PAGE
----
Now, proceed to confirm enteric tube termination location. Don clean gloves and remove protective cover from the catheter tip of one syringe. Hold the end of the enteric tube between your non-dominant thumb and forefinger, and with your dominant hand, grasp and gently remove the tube plug. Next, gently place the end of the 60-mL catheter-tip syringe into the enteric tube opening until it is secure. Now, gently pull back on the plunger until gastric fluid appears in the syringe. Next, gently twist the syringe while pulling outward to detach it from the enteric tube and place it on the bedside table. Now, grasp the enteric tube plug between the dominant thumb and forefinger and insert it back into the end of the enteric tube.

Subsequently, open the pH indicator strip packaging, remove one pH strip, and hold it between your non-dominant thumb and forefinger. While holding the syringe with your dominant hand, place the pH test strip at the end of the catheter tip and then gently depress the plunger until a drop of fluid forms and saturates the end of the pH test strip. After 3 to 5 seconds, or until the test strip color stabilizes, compare the test strip to the pH chart on the packaging. A pH below 6 is consistent with the pH associated with gastric fluids and confirms the end of the enteric tube is in the gastrointestinal tract.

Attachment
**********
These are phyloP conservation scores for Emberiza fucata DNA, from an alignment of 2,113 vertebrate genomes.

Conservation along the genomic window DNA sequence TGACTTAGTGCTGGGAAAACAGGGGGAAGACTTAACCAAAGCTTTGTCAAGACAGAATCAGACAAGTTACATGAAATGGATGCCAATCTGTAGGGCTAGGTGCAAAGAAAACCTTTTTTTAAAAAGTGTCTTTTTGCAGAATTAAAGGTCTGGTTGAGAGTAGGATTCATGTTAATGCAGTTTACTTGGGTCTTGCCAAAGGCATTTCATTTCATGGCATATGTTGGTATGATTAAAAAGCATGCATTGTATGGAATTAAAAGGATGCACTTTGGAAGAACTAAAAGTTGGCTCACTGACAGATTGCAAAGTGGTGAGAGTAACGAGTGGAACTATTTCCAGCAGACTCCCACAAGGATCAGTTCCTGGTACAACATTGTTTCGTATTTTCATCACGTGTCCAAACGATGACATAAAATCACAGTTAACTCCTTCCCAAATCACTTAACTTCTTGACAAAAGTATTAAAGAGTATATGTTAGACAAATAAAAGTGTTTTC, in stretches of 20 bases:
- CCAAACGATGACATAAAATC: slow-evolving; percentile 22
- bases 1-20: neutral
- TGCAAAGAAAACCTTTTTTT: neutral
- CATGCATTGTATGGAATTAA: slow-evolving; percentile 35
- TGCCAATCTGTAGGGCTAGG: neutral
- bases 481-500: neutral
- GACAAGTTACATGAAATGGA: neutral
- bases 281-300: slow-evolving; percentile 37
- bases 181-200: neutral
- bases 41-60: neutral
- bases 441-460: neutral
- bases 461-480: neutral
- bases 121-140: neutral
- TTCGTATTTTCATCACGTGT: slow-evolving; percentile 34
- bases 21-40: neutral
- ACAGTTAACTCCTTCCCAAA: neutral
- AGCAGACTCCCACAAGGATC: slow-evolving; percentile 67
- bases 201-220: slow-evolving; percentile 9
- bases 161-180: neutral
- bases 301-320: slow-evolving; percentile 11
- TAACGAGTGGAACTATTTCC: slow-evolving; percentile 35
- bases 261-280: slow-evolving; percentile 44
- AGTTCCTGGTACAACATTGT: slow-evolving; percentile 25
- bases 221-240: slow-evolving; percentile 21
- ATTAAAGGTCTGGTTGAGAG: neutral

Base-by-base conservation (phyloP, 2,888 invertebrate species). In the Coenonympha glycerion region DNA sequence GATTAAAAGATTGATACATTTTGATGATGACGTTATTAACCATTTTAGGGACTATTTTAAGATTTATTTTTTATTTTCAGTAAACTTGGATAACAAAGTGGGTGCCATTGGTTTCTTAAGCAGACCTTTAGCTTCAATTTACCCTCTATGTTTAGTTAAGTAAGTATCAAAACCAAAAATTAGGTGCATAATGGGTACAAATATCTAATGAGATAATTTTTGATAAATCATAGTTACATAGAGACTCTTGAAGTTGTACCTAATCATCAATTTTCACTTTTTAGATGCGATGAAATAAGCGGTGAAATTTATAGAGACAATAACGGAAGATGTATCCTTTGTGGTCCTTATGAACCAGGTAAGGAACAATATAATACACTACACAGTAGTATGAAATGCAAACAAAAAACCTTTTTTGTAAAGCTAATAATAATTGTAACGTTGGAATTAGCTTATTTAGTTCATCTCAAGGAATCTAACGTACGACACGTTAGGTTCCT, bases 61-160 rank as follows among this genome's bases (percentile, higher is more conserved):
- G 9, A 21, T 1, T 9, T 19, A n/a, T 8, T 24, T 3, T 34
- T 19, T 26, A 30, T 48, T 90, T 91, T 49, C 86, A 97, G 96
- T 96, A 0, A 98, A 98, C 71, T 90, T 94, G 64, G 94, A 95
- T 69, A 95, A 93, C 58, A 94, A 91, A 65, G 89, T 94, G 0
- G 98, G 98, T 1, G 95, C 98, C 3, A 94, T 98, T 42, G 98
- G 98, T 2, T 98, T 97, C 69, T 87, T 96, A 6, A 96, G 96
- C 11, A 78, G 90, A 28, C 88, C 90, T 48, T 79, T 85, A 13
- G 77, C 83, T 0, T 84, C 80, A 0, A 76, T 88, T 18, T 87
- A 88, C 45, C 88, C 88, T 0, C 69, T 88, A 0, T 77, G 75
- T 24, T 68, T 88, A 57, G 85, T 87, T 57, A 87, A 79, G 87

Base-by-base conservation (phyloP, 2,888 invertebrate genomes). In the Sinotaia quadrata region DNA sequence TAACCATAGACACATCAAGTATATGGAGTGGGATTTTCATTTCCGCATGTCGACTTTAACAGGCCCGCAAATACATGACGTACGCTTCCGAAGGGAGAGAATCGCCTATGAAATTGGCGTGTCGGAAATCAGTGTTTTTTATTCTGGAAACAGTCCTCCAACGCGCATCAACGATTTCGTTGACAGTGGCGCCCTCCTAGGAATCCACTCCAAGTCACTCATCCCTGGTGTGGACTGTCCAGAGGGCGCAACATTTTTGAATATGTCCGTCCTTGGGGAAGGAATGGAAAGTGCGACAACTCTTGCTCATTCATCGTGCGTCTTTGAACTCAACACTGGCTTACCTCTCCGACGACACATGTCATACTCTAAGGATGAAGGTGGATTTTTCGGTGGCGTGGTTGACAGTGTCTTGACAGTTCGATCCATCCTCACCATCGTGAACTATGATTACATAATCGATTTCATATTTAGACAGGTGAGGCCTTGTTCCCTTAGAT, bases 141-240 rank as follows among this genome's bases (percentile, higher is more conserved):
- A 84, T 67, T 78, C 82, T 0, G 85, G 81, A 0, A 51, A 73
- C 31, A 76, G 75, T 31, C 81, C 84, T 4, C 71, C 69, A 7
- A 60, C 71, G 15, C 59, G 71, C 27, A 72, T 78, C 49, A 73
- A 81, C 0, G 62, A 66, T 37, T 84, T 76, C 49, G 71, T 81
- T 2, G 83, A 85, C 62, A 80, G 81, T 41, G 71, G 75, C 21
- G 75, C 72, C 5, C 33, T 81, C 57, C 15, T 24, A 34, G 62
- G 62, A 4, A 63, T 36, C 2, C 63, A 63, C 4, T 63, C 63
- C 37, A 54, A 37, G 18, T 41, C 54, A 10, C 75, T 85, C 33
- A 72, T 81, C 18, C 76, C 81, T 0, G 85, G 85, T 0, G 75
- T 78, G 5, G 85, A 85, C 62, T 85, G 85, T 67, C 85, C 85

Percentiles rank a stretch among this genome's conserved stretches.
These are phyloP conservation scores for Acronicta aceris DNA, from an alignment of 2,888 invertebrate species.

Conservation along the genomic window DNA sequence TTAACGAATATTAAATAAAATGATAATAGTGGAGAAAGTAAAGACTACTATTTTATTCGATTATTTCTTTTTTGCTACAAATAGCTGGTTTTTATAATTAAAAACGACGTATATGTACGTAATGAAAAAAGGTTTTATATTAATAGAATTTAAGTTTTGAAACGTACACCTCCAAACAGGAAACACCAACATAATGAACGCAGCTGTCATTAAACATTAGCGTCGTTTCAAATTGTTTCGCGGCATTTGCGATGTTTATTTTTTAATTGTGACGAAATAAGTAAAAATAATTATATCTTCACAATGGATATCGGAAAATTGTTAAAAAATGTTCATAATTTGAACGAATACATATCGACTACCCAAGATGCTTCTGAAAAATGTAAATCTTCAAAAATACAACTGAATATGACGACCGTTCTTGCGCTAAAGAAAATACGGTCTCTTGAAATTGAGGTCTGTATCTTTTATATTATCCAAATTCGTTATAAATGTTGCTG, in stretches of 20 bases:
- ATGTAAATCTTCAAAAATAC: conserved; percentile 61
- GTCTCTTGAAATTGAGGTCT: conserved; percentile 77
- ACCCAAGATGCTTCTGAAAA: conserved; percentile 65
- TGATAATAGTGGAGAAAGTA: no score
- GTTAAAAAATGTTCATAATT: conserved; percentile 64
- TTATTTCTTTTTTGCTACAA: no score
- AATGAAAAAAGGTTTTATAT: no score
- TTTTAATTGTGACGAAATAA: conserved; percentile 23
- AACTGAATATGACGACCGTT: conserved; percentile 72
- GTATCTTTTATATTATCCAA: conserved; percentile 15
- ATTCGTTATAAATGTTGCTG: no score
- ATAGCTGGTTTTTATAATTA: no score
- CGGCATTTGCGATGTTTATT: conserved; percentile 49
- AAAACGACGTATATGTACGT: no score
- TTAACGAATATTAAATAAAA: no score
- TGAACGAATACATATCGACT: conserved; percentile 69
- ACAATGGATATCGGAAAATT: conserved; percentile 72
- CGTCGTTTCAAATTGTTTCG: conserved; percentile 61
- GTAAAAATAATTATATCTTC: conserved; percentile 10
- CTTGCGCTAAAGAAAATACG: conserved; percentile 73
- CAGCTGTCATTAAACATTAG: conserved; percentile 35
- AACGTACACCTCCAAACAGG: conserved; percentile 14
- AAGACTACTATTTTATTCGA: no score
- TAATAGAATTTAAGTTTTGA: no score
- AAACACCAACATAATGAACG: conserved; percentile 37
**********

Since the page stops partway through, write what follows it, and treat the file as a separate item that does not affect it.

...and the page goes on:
Next, hold the 60-mL catheter-tip syringe with your non-dominant hand, place the catheter tip into the sterile water or saline in the graduated cylinder, and withdraw 30 mL of fluid. Next, with your non-dominant hand, grasp the end of the enteric tube between your thumb and forefinger and gently remove the enteric tube plug. Hold the syringe in your dominant hand and gently place the end of the catheter into the enteric tube opening, until it is secure. Keeping the syringe upright, gently press the plunger with the thumb of your dominant hand, pushing the gastric fluid back into the tube and then flushing the fluid line with saline. Remove the syringe tip from the end of the enteric tube and place the syringe on the bedside table. Also, place the cap back on the enteric tube.